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How a delayed cancer diagnosis at 16 motivated the CEO of LetsGetChecked to start his health-testing firm that's raised $42 million

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  • Peter Foley is the founder and CEO of LetsGetChecked, a personal health-testing and insights firm that enables people to test themselves for ill health from within their homes.
  • Foley developed testicular cancer aged 16, a fact that came to light after a rugby accident, but his cancer was not detected for months.
  • This motivated Foley to set up LetsGetChecked, which now operates in both Europe and North America and has raised $42 million to date.
  • Speaking to Business Insider, Foley explained how his delayed diagnosis motivated him to found LetsGetChecked.
  • Visit Business Insider’s homepage for more stories.

For Peter Foley, the founder and CEO of LetsGetChecked, everything would have been different had he just been checked sooner.

Founded in 2014, LetsGetChecked is a personal health testing and insights firm that allows consumers direct access to a range of testing options and clinical services from home.

It provides health insights to enable better healthcare decision making, and its testing kits cover sexual health, men’s health, women’s health, and general health – allowing customers to test all manner of conditions, from cholesterol levels, hormone levels, scanning for the presence of cancers, or something else entirely.

To date, the company says it’s raised $42 million in funding. It operates in Europe and North America, with offices in Dublin, New York, and Toronto.

But Foley says he would never have founded the firm had he been properly checked himself.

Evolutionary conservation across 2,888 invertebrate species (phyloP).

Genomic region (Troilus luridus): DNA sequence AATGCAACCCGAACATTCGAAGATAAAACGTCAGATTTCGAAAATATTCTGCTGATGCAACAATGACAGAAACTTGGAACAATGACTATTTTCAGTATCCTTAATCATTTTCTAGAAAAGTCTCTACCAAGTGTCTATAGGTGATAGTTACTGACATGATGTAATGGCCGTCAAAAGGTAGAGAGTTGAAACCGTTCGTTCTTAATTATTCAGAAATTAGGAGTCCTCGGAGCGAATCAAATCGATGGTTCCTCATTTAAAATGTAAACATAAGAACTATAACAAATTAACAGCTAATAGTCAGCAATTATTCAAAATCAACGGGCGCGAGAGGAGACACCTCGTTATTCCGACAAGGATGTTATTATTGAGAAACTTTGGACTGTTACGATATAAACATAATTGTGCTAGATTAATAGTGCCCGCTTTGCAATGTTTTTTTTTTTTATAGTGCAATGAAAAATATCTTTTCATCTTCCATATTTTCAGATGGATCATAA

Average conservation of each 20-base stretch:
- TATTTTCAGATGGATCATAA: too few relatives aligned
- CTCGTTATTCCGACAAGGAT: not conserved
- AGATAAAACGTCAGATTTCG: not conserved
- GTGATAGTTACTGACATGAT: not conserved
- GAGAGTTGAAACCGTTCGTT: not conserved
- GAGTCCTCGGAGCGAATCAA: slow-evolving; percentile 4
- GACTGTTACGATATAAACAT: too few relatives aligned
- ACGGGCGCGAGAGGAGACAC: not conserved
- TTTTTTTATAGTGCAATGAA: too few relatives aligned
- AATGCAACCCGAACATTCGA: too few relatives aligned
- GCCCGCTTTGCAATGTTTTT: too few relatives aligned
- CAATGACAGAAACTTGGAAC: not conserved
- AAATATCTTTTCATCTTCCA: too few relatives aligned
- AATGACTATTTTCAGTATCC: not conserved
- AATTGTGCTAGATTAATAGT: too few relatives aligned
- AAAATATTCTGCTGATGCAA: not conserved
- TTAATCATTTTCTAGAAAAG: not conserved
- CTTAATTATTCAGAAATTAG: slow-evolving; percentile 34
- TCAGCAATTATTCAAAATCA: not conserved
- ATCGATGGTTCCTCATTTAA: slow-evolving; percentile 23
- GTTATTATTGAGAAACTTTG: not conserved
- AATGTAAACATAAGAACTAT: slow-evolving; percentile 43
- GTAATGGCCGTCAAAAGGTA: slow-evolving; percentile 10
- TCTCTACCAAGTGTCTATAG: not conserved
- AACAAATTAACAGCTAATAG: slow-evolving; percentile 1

Foley was developed testicular cancer aged just 16, a fact that came to light after a rugby accident. But he wasn’t diagnosed for months, since doctors didn’t perform a basic check for it, leading to months of back-and-forth hospital trips.

The episode shaped the rest of his life.

‘It should have been a pretty quick process, but instead, it was months’

“When I went to college I studied law as my undergraduate degree and a master’s degree in business studies,” Foley told Business Insider. “I was playing a lot of rugby and just got a kick. I ended up in the emergency room, and it was just something I thought was nothing. But they sent me home, and then I went back a couple of weeks later as the pain was persisting, Then they sent me home again.

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Foley with one of LetsGetChecked’s in-home testing kits. LetsGetChecked

“I think I spent a couple of months just with that same issue, and then went back again. They should have just done a scan on me at the time, and they just never bothered. It kind of went from there, but it was just a long, drawn-out process and it should have been a quick one.

“Especially at that age, running in and out of hospitals isn’t something a youngster should be doing. It should have been a pretty quick process, but instead, it was months.”

Market research firm Fior Markets predicts that the global home diagnostics industry is set to boom in the next half-decade. It estimates the industry will be worth $6.53 billion by 2025, up from $4.78 billion in 2017.

LetsGetChecked follows a similar procedure to other at-home health testing kits. Users visit the site and choose a test. They range from hormonal checks and vitamin level checks to STD testing.

Users can then order the relevant testing kit – which arrives directly at your house in discreet packaging – and follow the instructions.

LetsGetChecked then anonymously analyzes the sample, before a nurse gives the user a call to discuss results.

The results can also be viewed online.

The rise of startups such as LetsGetChecked coincides with the concept of the “quantified self”, where users get unprecedented access to their own medical and health data to improve their health and lifestyles.

Startups in the US such as 23andMe have long capitalized on this trend, offering everything from health checks to deep genetic testing.

One consequence is that such private companies can end up amassing huge amounts of highly sensitive and valuable medical information. In the US, 23andMe commercializes its data, partnering with major drug companies to help develop new drugs.

Asked about his own company’s approach to personal data, Foley said he doesn’t plan to commercialize patients’ data, but that the startup is beginning to work with pharmaceutical companies “in a clinical-trial capacity only.”

The firm plans to expand its commercial offering with tele-health and e-prescription services.

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